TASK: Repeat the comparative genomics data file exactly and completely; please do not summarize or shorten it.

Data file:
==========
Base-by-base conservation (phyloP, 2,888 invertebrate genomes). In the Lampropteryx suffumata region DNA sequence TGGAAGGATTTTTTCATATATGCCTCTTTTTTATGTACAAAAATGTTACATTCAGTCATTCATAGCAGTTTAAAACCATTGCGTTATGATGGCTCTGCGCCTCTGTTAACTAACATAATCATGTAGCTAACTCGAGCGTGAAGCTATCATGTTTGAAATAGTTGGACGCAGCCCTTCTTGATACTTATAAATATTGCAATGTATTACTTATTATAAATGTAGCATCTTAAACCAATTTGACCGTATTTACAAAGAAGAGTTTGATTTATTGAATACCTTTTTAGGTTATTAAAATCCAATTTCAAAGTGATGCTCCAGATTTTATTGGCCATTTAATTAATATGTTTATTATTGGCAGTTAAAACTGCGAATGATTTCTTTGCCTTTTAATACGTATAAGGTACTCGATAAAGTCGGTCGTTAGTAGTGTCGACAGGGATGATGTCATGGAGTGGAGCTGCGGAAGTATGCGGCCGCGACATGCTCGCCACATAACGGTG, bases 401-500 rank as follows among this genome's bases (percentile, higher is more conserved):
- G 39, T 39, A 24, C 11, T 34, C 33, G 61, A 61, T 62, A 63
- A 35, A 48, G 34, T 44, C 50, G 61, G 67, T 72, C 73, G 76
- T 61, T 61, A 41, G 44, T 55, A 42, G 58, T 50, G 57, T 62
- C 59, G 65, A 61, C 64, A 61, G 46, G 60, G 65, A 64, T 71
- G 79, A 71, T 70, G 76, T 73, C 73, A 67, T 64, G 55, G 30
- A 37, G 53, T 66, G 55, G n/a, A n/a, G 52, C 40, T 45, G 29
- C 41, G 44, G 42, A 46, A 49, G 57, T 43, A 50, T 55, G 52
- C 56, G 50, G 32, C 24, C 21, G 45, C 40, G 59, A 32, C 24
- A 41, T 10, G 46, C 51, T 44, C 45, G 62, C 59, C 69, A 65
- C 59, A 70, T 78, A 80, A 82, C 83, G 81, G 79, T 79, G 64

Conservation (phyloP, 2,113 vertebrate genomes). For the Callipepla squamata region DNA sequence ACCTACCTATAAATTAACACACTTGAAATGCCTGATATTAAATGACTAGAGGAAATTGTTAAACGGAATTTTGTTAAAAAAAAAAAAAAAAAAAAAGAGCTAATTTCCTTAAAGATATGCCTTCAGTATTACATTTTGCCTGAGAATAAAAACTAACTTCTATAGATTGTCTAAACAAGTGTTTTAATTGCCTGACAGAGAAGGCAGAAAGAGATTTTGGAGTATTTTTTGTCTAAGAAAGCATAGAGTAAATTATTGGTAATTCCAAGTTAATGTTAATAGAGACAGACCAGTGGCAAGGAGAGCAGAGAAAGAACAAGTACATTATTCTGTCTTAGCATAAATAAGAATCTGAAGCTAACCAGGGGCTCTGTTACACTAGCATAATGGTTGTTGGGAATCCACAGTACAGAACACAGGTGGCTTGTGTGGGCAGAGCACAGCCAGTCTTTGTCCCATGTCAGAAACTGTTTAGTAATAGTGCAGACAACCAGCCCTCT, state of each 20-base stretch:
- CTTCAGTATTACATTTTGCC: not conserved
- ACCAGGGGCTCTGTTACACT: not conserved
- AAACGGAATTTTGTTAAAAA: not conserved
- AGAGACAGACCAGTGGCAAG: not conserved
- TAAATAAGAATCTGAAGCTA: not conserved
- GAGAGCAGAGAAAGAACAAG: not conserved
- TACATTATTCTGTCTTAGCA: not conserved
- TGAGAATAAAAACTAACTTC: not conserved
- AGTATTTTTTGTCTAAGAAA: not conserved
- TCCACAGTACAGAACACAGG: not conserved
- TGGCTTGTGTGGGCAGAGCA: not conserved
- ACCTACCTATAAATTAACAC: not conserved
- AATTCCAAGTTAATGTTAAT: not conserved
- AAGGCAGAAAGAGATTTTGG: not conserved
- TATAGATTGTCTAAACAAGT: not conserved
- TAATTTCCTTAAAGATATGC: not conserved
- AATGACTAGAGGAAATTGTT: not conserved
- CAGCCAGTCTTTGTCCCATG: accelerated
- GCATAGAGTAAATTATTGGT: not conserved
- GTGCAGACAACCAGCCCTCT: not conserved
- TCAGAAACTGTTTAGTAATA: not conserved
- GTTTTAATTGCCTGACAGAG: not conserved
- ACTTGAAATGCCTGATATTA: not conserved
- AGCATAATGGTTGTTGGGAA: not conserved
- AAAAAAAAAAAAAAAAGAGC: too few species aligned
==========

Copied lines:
Base-by-base conservation (phyloP, 2,888 invertebrate genomes). In the Lampropteryx suffumata region DNA sequence TGGAAGGATTTTTTCATATATGCCTCTTTTTTATGTACAAAAATGTTACATTCAGTCATTCATAGCAGTTTAAAACCATTGCGTTATGATGGCTCTGCGCCTCTGTTAACTAACATAATCATGTAGCTAACTCGAGCGTGAAGCTATCATGTTTGAAATAGTTGGACGCAGCCCTTCTTGATACTTATAAATATTGCAATGTATTACTTATTATAAATGTAGCATCTTAAACCAATTTGACCGTATTTACAAAGAAGAGTTTGATTTATTGAATACCTTTTTAGGTTATTAAAATCCAATTTCAAAGTGATGCTCCAGATTTTATTGGCCATTTAATTAATATGTTTATTATTGGCAGTTAAAACTGCGAATGATTTCTTTGCCTTTTAATACGTATAAGGTACTCGATAAAGTCGGTCGTTAGTAGTGTCGACAGGGATGATGTCATGGAGTGGAGCTGCGGAAGTATGCGGCCGCGACATGCTCGCCACATAACGGTG, bases 401-500 rank as follows among this genome's bases (percentile, higher is more conserved):
- G 39, T 39, A 24, C 11, T 34, C 33, G 61, A 61, T 62, A 63
- A 35, A 48, G 34, T 44, C 50, G 61, G 67, T 72, C 73, G 76
- T 61, T 61, A 41, G 44, T 55, A 42, G 58, T 50, G 57, T 62
- C 59, G 65, A 61, C 64, A 61, G 46, G 60, G 65, A 64, T 71
- G 79, A 71, T 70, G 76, T 73, C 73, A 67, T 64, G 55, G 30
- A 37, G 53, T 66, G 55, G n/a, A n/a, G 52, C 40, T 45, G 29
- C 41, G 44, G 42, A 46, A 49, G 57, T 43, A 50, T 55, G 52
- C 56, G 50, G 32, C 24, C 21, G 45, C 40, G 59, A 32, C 24
- A 41, T 10, G 46, C 51, T 44, C 45, G 62, C 59, C 69, A 65
- C 59, A 70, T 78, A 80, A 82, C 83, G 81, G 79, T 79, G 64

Conservation (phyloP, 2,113 vertebrate genomes). For the Callipepla squamata region DNA sequence ACCTACCTATAAATTAACACACTTGAAATGCCTGATATTAAATGACTAGAGGAAATTGTTAAACGGAATTTTGTTAAAAAAAAAAAAAAAAAAAAAGAGCTAATTTCCTTAAAGATATGCCTTCAGTATTACATTTTGCCTGAGAATAAAAACTAACTTCTATAGATTGTCTAAACAAGTGTTTTAATTGCCTGACAGAGAAGGCAGAAAGAGATTTTGGAGTATTTTTTGTCTAAGAAAGCATAGAGTAAATTATTGGTAATTCCAAGTTAATGTTAATAGAGACAGACCAGTGGCAAGGAGAGCAGAGAAAGAACAAGTACATTATTCTGTCTTAGCATAAATAAGAATCTGAAGCTAACCAGGGGCTCTGTTACACTAGCATAATGGTTGTTGGGAATCCACAGTACAGAACACAGGTGGCTTGTGTGGGCAGAGCACAGCCAGTCTTTGTCCCATGTCAGAAACTGTTTAGTAATAGTGCAGACAACCAGCCCTCT, state of each 20-base stretch:
- CTTCAGTATTACATTTTGCC: not conserved
- ACCAGGGGCTCTGTTACACT: not conserved
- AAACGGAATTTTGTTAAAAA: not conserved
- AGAGACAGACCAGTGGCAAG: not conserved
- TAAATAAGAATCTGAAGCTA: not conserved
- GAGAGCAGAGAAAGAACAAG: not conserved
- TACATTATTCTGTCTTAGCA: not conserved
- TGAGAATAAAAACTAACTTC: not conserved
- AGTATTTTTTGTCTAAGAAA: not conserved
- TCCACAGTACAGAACACAGG: not conserved
- TGGCTTGTGTGGGCAGAGCA: not conserved
- ACCTACCTATAAATTAACAC: not conserved
- AATTCCAAGTTAATGTTAAT: not conserved
- AAGGCAGAAAGAGATTTTGG: not conserved
- TATAGATTGTCTAAACAAGT: not conserved
- TAATTTCCTTAAAGATATGC: not conserved
- AATGACTAGAGGAAATTGTT: not conserved
- CAGCCAGTCTTTGTCCCATG: accelerated
- GCATAGAGTAAATTATTGGT: not conserved
- GTGCAGACAACCAGCCCTCT: not conserved
- TCAGAAACTGTTTAGTAATA: not conserved
- GTTTTAATTGCCTGACAGAG: not conserved
- ACTTGAAATGCCTGATATTA: not conserved
- AGCATAATGGTTGTTGGGAA: not conserved
- AAAAAAAAAAAAAAAAGAGC: too few species aligned